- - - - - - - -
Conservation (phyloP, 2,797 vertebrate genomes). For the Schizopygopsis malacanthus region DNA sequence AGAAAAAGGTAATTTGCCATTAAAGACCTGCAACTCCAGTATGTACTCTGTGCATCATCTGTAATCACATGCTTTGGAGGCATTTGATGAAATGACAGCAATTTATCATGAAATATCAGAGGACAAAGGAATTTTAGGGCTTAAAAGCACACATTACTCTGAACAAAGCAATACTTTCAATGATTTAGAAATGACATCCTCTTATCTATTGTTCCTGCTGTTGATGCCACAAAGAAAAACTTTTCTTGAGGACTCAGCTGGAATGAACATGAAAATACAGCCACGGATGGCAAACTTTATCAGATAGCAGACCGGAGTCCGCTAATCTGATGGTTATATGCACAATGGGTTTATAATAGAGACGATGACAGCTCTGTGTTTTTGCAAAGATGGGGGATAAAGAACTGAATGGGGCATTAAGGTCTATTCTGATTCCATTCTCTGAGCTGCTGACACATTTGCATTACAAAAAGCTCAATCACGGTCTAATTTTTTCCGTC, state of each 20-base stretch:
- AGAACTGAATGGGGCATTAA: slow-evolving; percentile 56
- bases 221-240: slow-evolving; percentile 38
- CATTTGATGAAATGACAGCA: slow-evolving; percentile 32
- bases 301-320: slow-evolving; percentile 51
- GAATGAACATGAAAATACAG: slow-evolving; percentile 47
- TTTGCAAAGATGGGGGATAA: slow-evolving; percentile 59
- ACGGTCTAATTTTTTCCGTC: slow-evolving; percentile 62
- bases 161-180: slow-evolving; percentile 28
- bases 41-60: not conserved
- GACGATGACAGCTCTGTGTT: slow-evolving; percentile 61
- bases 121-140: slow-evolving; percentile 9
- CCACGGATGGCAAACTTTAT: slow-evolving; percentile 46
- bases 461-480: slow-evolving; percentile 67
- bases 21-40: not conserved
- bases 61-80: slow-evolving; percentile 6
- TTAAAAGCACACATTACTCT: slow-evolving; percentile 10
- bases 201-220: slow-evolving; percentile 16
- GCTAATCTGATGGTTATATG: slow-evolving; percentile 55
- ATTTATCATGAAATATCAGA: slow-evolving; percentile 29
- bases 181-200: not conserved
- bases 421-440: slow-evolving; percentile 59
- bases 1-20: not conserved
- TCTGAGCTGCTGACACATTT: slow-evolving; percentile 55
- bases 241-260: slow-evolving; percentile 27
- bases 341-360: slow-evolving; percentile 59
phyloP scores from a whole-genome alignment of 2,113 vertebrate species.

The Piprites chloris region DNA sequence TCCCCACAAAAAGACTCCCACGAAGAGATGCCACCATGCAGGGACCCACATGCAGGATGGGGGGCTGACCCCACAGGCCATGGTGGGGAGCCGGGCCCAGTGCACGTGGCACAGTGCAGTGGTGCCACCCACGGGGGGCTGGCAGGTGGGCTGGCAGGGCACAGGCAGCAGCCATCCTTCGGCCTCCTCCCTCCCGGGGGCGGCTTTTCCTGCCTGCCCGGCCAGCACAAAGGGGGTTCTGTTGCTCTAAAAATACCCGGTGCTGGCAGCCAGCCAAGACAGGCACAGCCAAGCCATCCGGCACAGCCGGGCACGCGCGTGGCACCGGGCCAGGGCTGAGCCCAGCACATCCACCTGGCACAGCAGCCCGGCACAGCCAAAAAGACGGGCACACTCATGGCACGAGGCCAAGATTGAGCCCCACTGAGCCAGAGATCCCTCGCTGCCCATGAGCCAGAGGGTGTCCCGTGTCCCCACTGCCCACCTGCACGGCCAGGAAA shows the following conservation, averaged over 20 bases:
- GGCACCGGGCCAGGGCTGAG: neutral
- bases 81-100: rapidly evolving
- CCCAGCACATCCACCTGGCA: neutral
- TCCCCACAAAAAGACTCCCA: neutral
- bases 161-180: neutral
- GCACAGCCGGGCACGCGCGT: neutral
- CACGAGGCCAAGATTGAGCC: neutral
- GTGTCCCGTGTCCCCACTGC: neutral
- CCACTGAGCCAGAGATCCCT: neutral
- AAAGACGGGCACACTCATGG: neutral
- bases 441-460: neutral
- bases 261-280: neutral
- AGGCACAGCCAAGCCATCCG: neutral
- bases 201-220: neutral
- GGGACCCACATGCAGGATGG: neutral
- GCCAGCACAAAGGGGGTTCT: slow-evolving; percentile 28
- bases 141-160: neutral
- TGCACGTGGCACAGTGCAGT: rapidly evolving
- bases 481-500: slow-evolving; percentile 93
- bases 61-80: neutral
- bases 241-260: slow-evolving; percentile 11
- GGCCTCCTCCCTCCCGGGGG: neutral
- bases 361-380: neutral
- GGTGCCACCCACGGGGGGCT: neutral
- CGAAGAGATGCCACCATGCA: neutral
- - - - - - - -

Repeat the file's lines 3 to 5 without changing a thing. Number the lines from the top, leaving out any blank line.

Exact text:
- bases 221-240: slow-evolving; percentile 38
- CATTTGATGAAATGACAGCA: slow-evolving; percentile 32
- bases 301-320: slow-evolving; percentile 51